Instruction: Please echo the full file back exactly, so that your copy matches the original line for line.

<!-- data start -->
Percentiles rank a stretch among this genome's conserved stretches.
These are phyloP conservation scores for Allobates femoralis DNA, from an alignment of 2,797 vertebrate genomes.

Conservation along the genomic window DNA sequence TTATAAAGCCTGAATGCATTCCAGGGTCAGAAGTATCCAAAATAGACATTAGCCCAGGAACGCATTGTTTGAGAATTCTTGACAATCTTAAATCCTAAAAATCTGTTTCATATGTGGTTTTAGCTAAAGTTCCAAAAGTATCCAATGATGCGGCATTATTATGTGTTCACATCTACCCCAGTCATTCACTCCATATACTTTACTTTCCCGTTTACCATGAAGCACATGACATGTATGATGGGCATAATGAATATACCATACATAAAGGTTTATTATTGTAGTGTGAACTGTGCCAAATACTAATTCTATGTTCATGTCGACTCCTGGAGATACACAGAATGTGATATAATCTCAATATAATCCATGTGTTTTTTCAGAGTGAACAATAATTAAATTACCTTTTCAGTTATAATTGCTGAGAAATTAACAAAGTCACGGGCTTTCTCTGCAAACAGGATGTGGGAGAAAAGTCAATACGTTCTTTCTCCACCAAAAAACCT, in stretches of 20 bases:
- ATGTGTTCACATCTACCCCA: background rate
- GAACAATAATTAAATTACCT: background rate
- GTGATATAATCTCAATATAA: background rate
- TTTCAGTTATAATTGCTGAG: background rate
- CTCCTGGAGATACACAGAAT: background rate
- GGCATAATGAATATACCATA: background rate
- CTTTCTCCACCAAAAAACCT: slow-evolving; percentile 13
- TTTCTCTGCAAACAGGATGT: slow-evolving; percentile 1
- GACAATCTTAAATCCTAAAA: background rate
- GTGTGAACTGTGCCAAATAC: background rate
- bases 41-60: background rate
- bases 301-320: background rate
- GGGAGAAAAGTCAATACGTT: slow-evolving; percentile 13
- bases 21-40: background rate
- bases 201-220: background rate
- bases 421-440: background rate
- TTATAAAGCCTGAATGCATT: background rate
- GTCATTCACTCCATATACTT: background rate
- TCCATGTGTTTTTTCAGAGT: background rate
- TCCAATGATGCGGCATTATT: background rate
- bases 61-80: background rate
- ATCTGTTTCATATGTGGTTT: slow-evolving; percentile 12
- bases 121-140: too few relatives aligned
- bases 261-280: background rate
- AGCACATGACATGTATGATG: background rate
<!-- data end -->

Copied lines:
Percentiles rank a stretch among this genome's conserved stretches.
These are phyloP conservation scores for Allobates femoralis DNA, from an alignment of 2,797 vertebrate genomes.

Conservation along the genomic window DNA sequence TTATAAAGCCTGAATGCATTCCAGGGTCAGAAGTATCCAAAATAGACATTAGCCCAGGAACGCATTGTTTGAGAATTCTTGACAATCTTAAATCCTAAAAATCTGTTTCATATGTGGTTTTAGCTAAAGTTCCAAAAGTATCCAATGATGCGGCATTATTATGTGTTCACATCTACCCCAGTCATTCACTCCATATACTTTACTTTCCCGTTTACCATGAAGCACATGACATGTATGATGGGCATAATGAATATACCATACATAAAGGTTTATTATTGTAGTGTGAACTGTGCCAAATACTAATTCTATGTTCATGTCGACTCCTGGAGATACACAGAATGTGATATAATCTCAATATAATCCATGTGTTTTTTCAGAGTGAACAATAATTAAATTACCTTTTCAGTTATAATTGCTGAGAAATTAACAAAGTCACGGGCTTTCTCTGCAAACAGGATGTGGGAGAAAAGTCAATACGTTCTTTCTCCACCAAAAAACCT, in stretches of 20 bases:
- ATGTGTTCACATCTACCCCA: background rate
- GAACAATAATTAAATTACCT: background rate
- GTGATATAATCTCAATATAA: background rate
- TTTCAGTTATAATTGCTGAG: background rate
- CTCCTGGAGATACACAGAAT: background rate
- GGCATAATGAATATACCATA: background rate
- CTTTCTCCACCAAAAAACCT: slow-evolving; percentile 13
- TTTCTCTGCAAACAGGATGT: slow-evolving; percentile 1
- GACAATCTTAAATCCTAAAA: background rate
- GTGTGAACTGTGCCAAATAC: background rate
- bases 41-60: background rate
- bases 301-320: background rate
- GGGAGAAAAGTCAATACGTT: slow-evolving; percentile 13
- bases 21-40: background rate
- bases 201-220: background rate
- bases 421-440: background rate
- TTATAAAGCCTGAATGCATT: background rate
- GTCATTCACTCCATATACTT: background rate
- TCCATGTGTTTTTTCAGAGT: background rate
- TCCAATGATGCGGCATTATT: background rate
- bases 61-80: background rate
- ATCTGTTTCATATGTGGTTT: slow-evolving; percentile 12
- bases 121-140: too few relatives aligned
- bases 261-280: background rate
- AGCACATGACATGTATGATG: background rate